The Spartan Protocol is a liquidity protocol for asset exchange and synthetic asset generation, on Binance Smart Chain (BSC), utilizing elements from some of the largest De-Fi platforms.
Spartan Protocol Project Review
The Spartan Protocol is a liquidity protocol for asset exchange and synthetic asset generation on Binance Smart Chain (BSC). The foundation of Spartan is its liquidity pools, similar to Uniswap, but instead of a fixed-rate fee model, it uses a liquidity-sensitive fee model similar to THORChain’s slip-based fees.
Spartan Protocol also used to elements of other well-established projects such as: Synthetix, MakerDAO, and Vader/Vether Protocol. Spartan Protocol has combined aspects of these projects to create an innovative project that runs on the BSC instead of the Ethereum Network.
The protocol contains:
SpartanSwap — An Automated Market Maker (AMM) with liquidity sensitive fees.
SpartanSynths — a mechanism for minting synthetic assets on Binance Smart Chain, anchored to strict and floating price feeds from other assets, which is needed to create derivatives and leverage.
SpartanLending — allows for borrowing or lending assets.
SpartanDAO — a mechanism to govern the entire system and distribute protocol incentives
SPARTA — a single fixed-supply network asset that coordinates participation and incentivizes capital formation for synthetics and lending
The SPARTAN AMM algorithm (derived from THORChain)
Spartan Protocol’s way of optimizing capital efficiency differs from the way that Synthetix and MakerDAO. Spartan Protocol will use their AMM, which uses slip-based fees, to drive value and cater to liquidity providers (just like ThorChain). It will also use a single settlement asset ($SPARTA) and protocol wide incentives to bootstrap liquidity.
Spartan also attempts to solve the liquid creation of synthetic assets using collateralized pool shares, where positions can be deterministically priced and instantly liquidated.
The Spartan Protocol caters to all three using collateralized pool shares, instant liquidations, and pool incentives. Anyone can create a synthetic asset, but it has to have an associated price feed. Price feeds can be both internal to the system as well as external (using other AMM price feed).If you want to mint, you must first be a liquidity provider and own liquidity pool shares. These liquidity pool shares are value stabilized (value of their underlying assets), yield-generating (they earn liquidity fees), and can be instantly liquidated, so they make ideal collateral assets.
The mechanism to mint is to up pool shares, and the “liquidity value” of the pool shares is the amount of synthetic asset that can be created. As an example, if liquidity pool shares worth $10k is locked, then up to $10k in a synthetic asset can be created, such as a synthetic stablecoin.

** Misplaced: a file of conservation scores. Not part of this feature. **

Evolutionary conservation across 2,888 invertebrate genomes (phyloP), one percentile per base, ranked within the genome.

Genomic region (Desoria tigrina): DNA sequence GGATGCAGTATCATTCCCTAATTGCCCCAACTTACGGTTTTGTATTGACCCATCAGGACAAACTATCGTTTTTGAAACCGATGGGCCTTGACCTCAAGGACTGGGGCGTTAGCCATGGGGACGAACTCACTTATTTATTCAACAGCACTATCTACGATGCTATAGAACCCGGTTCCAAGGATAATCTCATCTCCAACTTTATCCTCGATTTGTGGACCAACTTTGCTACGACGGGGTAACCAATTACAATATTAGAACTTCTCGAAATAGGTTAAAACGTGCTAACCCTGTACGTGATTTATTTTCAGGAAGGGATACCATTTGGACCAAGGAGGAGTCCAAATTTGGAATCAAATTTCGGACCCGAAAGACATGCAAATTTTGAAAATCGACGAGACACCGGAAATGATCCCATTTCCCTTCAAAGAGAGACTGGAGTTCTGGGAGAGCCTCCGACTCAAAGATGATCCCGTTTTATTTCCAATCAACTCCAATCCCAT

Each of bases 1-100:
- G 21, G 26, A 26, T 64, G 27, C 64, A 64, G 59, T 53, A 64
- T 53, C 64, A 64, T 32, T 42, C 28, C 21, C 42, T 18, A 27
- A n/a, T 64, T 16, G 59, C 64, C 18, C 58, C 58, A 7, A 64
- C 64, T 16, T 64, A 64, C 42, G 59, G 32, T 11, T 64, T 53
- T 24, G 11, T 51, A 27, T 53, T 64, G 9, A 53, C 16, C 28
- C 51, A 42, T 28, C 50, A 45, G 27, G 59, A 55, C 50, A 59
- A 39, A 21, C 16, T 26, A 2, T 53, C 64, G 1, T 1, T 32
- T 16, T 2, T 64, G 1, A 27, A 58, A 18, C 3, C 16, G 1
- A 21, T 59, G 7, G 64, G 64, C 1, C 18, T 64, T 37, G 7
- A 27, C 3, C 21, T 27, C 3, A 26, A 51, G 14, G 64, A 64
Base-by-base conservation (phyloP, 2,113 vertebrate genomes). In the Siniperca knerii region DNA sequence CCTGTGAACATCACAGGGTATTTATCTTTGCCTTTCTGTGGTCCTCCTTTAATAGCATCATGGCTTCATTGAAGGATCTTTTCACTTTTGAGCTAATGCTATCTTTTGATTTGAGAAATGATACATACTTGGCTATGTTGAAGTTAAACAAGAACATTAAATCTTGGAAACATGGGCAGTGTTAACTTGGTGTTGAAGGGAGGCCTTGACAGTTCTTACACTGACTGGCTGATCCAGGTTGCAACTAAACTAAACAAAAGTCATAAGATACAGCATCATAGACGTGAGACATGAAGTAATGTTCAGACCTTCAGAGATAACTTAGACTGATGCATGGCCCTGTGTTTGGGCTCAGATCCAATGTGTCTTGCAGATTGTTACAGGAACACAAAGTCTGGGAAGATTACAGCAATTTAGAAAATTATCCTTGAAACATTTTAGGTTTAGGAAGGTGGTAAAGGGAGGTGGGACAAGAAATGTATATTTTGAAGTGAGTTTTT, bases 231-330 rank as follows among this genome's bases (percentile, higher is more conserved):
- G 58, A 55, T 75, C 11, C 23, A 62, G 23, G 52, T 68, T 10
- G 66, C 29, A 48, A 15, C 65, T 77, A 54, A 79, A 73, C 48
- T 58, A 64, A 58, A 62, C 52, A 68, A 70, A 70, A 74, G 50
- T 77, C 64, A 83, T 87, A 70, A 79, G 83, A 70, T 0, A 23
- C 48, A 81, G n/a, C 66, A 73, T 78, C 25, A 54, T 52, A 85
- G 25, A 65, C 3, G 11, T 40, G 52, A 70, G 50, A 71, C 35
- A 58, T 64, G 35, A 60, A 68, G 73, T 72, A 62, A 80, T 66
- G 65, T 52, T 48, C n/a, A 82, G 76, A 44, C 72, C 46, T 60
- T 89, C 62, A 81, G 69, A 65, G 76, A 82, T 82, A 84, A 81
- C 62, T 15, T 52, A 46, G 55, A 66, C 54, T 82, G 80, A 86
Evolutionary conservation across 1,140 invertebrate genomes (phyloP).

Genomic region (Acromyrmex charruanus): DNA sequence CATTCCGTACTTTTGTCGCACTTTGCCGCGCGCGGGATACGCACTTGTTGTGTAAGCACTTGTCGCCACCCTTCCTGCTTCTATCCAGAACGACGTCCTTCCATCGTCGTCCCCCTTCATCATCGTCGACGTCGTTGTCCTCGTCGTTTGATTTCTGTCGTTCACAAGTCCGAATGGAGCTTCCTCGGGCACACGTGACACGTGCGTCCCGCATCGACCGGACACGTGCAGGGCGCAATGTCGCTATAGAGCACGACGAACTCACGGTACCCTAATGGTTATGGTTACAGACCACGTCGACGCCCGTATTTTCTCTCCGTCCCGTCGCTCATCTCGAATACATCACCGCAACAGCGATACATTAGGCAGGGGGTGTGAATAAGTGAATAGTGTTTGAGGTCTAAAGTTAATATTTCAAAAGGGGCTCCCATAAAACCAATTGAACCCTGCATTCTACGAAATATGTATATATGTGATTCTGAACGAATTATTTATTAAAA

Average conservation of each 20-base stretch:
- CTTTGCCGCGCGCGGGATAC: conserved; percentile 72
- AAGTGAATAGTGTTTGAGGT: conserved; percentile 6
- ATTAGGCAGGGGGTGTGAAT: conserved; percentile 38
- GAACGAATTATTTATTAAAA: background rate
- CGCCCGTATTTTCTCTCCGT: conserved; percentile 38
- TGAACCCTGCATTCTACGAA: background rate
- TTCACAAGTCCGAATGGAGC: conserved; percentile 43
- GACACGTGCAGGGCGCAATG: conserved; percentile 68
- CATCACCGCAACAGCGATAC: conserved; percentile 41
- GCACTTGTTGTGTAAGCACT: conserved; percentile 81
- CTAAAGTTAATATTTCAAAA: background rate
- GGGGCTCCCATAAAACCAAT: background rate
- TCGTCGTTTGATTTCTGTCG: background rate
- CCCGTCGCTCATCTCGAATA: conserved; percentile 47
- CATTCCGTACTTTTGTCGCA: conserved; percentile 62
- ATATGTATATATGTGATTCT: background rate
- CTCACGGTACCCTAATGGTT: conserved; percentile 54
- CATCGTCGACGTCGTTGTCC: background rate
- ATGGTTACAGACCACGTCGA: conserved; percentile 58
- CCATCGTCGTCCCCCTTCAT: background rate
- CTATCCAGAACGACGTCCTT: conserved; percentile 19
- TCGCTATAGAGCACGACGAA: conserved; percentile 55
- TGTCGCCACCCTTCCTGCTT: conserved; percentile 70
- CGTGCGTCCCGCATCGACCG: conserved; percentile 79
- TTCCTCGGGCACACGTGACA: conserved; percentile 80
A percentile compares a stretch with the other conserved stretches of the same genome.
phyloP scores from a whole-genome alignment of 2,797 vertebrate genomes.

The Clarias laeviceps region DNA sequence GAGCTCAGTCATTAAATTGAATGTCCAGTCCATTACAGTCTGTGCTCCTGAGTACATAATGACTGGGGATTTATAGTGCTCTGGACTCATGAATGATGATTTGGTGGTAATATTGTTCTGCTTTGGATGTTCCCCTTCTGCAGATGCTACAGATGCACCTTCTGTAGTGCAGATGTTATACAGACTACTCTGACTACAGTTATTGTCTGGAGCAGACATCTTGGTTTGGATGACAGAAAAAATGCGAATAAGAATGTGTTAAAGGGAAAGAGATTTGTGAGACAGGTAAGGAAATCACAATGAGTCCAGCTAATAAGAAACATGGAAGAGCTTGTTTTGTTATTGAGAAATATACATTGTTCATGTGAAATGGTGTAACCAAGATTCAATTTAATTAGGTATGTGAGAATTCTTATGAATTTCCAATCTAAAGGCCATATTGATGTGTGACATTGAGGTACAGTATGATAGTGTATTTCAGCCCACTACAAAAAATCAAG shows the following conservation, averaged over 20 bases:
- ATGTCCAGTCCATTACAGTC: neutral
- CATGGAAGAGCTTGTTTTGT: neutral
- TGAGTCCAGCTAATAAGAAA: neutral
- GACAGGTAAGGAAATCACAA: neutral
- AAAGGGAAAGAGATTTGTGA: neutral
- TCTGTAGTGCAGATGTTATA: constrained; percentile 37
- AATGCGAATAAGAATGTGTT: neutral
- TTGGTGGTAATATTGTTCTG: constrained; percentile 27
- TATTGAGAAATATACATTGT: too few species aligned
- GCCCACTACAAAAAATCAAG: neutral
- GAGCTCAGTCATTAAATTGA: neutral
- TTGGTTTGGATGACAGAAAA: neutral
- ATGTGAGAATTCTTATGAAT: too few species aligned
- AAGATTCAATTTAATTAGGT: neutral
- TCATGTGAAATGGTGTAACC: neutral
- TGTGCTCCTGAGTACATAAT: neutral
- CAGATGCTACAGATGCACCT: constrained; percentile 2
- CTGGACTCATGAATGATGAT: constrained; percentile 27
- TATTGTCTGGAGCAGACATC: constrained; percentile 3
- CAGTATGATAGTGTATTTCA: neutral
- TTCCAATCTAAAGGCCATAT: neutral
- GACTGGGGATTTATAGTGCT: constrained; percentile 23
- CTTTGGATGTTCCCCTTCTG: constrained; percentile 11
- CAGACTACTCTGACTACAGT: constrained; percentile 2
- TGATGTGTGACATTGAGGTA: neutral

$SPARTA was initially distributed via a fair process called Proof-of-Burn, where participants elect to burn their assets in return for a fair share of the initial 100,000,000 $SPARTA
$SPARTA is required as the base asset for providing liquidity, as well as the collateral asset for lending and borrowing. The $SPARTA token will have a maximum supply of 300,000,000 tokens; however, the mechanisms in place will make it almost impossible to get anywhere near the maximum supply.
This is executed via an asymptoting algorithm that actively controls supply, and in addition, a protocol-level fee burn (from swaps and liquidations) combats emissions while simultaneously rewarding liquidity providers and asset-minters.
Like synthetics in traditional markets, synthetic crypto-assets are designed to mimic other assets’ value, giving investors the leverage to trade digital and conventional assets while staying in the crypto ecosystem. (ie. BSC or ETH etc.)
They are useful for lending, leverage, and derivative markets.
There are three agents that synthetic assets cater to:
Those who wish to short the asset will mint it with their collateral, sell it, and hope to repurchase it for less.
Those who wish to long the asset will buy it in speculation of liquidate minters when the price goes up.
Those who wish to provide liquidity for an asset and want to make the market.
The Spartan Protocol has some governance functions build in to a small contract. Users can vote on things such as fee rates, time factors and an ability to upgrade some parts of the code. The contract that allows holders of liquidity token shares (not $SPARTA), to lock up their liquidity token shares and prove their ownership of the system, then can then vote on proposals.
By not using the $SPARTA token for governance the liquidity is always at risk, thus good governance decisions will be rewarded, as for bad decisions could lose you some value.
Spartan Protocol brings some of the best aspects of other leading protocols such as Synthetics, MakerDAO and THORChain. It also gives users access to these services on the BSC rather than the Ethereum Network or the Binance Chain. Spartan Protocol is the first to do so on the BSC, giving them a first movers advantage and also allowing users to easily access their Dapp due to the BSCs’ low tx cost and block time. Overall Spartan protocol has brought further innovation to the BSC allowing users to access prominent smart contract services.
I find Spartan Protocol an interesting project, it provides many nifty possibilities to lend or borrow, create synthetic tokens and allows users to access open and permission less swaps and markets.
Source : bsc.news
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